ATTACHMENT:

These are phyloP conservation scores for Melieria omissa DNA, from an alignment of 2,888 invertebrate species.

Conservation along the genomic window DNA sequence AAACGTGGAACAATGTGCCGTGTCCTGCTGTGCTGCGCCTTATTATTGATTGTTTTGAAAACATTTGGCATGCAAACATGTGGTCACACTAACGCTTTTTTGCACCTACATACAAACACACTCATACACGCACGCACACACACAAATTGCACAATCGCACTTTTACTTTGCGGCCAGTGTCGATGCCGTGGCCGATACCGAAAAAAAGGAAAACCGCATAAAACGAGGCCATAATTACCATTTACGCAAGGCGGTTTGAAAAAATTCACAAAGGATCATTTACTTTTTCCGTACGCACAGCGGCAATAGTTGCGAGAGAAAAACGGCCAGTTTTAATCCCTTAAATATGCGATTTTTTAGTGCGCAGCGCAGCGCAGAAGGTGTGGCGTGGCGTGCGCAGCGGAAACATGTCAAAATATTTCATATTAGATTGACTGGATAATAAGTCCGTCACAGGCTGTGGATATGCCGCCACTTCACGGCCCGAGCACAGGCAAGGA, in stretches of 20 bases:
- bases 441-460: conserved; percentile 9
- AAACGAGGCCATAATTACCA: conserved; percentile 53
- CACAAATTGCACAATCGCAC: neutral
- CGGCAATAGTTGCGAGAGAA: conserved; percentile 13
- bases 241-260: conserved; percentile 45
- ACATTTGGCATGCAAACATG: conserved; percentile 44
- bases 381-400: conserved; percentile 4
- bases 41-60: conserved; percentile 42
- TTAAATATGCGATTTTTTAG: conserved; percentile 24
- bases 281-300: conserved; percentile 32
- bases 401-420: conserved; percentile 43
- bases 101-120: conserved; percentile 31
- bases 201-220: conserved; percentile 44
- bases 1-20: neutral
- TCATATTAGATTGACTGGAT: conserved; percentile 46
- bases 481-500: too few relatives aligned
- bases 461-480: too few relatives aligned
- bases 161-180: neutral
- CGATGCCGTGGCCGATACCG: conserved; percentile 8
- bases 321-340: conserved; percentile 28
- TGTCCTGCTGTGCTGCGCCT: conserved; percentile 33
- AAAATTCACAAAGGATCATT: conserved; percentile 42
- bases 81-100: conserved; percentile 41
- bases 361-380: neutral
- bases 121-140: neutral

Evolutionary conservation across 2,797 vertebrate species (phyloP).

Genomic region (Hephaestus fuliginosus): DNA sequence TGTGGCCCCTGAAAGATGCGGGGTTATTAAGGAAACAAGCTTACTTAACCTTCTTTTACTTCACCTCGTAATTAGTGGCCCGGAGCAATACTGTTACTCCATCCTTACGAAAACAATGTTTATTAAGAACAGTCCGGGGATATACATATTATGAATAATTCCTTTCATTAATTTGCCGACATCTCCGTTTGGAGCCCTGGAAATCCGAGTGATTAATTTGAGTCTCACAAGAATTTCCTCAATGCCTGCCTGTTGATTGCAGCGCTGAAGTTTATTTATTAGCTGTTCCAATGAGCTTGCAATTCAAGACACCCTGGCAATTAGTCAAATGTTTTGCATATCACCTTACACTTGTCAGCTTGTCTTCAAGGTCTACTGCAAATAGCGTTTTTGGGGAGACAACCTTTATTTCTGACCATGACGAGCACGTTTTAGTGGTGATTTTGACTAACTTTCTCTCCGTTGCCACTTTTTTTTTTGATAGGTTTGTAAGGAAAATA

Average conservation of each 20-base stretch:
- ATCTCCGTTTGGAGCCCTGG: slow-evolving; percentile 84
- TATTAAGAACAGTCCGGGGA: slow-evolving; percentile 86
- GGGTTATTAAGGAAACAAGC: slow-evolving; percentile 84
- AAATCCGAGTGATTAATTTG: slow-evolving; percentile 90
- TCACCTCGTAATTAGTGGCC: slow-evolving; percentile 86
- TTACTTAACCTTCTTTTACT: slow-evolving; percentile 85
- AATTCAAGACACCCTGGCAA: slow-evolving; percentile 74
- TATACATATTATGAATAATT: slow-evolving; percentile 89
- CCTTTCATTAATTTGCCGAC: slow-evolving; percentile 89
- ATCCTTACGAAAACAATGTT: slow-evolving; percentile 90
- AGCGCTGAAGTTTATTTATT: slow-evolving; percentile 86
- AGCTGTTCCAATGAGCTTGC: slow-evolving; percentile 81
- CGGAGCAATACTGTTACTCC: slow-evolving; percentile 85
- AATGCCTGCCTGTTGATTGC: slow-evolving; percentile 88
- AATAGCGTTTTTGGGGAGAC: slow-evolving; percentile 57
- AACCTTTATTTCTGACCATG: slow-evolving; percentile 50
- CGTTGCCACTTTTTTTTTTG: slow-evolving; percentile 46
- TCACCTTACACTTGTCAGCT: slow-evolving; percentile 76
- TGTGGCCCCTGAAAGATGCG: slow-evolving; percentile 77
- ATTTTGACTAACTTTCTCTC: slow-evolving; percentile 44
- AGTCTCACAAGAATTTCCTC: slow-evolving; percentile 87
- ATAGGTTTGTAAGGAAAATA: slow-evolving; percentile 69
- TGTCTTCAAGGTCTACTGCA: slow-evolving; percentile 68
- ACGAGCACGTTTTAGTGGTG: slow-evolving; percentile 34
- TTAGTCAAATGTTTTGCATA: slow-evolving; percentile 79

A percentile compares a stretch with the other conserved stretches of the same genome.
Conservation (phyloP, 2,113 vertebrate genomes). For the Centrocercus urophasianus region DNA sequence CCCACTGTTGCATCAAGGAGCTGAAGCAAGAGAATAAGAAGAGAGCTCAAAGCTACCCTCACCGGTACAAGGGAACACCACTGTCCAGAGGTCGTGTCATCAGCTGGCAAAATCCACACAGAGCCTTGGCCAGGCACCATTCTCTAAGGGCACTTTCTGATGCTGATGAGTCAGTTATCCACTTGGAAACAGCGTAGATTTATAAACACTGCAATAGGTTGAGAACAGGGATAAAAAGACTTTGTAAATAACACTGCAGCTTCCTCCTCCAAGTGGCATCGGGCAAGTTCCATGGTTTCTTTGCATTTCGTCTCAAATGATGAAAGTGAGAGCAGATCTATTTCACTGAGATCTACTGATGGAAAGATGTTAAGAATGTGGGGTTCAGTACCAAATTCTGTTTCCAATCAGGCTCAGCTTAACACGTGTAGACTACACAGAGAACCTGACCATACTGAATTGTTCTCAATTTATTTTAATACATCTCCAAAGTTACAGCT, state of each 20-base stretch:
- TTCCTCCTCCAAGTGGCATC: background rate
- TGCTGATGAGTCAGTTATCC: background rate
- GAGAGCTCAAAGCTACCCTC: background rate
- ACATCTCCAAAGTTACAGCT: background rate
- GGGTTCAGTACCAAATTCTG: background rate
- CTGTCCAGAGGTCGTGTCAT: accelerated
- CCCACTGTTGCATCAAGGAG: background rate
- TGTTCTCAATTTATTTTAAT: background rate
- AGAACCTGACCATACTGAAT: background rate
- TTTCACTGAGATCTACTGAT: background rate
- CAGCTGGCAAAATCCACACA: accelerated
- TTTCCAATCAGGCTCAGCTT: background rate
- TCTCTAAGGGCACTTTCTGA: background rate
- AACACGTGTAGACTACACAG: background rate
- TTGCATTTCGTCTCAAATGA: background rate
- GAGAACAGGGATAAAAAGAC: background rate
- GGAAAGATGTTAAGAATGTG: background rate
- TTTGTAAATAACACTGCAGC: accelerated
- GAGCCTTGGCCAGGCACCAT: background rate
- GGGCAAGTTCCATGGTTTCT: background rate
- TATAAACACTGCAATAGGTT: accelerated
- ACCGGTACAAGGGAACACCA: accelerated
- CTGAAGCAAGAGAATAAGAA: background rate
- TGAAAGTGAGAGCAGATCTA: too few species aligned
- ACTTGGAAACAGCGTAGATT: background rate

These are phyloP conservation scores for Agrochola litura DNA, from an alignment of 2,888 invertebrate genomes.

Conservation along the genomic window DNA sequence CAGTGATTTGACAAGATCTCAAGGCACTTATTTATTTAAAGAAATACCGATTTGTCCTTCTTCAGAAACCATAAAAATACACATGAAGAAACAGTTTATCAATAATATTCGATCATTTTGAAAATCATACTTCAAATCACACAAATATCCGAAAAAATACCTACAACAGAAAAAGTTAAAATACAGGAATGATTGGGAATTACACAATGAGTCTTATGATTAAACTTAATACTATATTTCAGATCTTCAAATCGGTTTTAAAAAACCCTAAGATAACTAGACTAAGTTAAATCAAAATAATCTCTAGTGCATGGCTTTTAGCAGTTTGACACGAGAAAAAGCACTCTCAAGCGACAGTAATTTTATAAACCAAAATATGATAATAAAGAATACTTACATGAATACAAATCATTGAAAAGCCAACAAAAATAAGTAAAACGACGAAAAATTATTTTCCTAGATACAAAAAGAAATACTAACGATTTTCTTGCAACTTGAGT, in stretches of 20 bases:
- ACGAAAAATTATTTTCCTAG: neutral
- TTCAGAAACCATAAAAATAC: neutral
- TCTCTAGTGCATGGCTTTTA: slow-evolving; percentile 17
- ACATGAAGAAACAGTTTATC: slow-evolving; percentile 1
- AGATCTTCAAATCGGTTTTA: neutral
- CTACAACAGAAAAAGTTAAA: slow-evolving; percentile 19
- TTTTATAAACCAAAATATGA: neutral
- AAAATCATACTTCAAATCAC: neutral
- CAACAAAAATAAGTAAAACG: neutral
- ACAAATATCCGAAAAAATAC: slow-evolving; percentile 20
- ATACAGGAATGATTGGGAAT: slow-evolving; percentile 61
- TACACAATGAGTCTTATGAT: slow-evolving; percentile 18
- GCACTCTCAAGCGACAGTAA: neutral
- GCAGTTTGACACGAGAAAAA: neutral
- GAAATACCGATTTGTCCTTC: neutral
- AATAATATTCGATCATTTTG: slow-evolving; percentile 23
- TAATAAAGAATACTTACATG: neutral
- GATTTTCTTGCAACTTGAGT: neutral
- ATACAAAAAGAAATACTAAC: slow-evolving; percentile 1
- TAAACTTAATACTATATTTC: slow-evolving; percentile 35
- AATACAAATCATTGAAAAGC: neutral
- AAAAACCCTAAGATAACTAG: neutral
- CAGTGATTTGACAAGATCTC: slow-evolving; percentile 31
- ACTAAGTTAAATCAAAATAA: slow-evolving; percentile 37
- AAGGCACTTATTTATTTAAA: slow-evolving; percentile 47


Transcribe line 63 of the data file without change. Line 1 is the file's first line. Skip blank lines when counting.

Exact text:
- CTGTCCAGAGGTCGTGTCAT: accelerated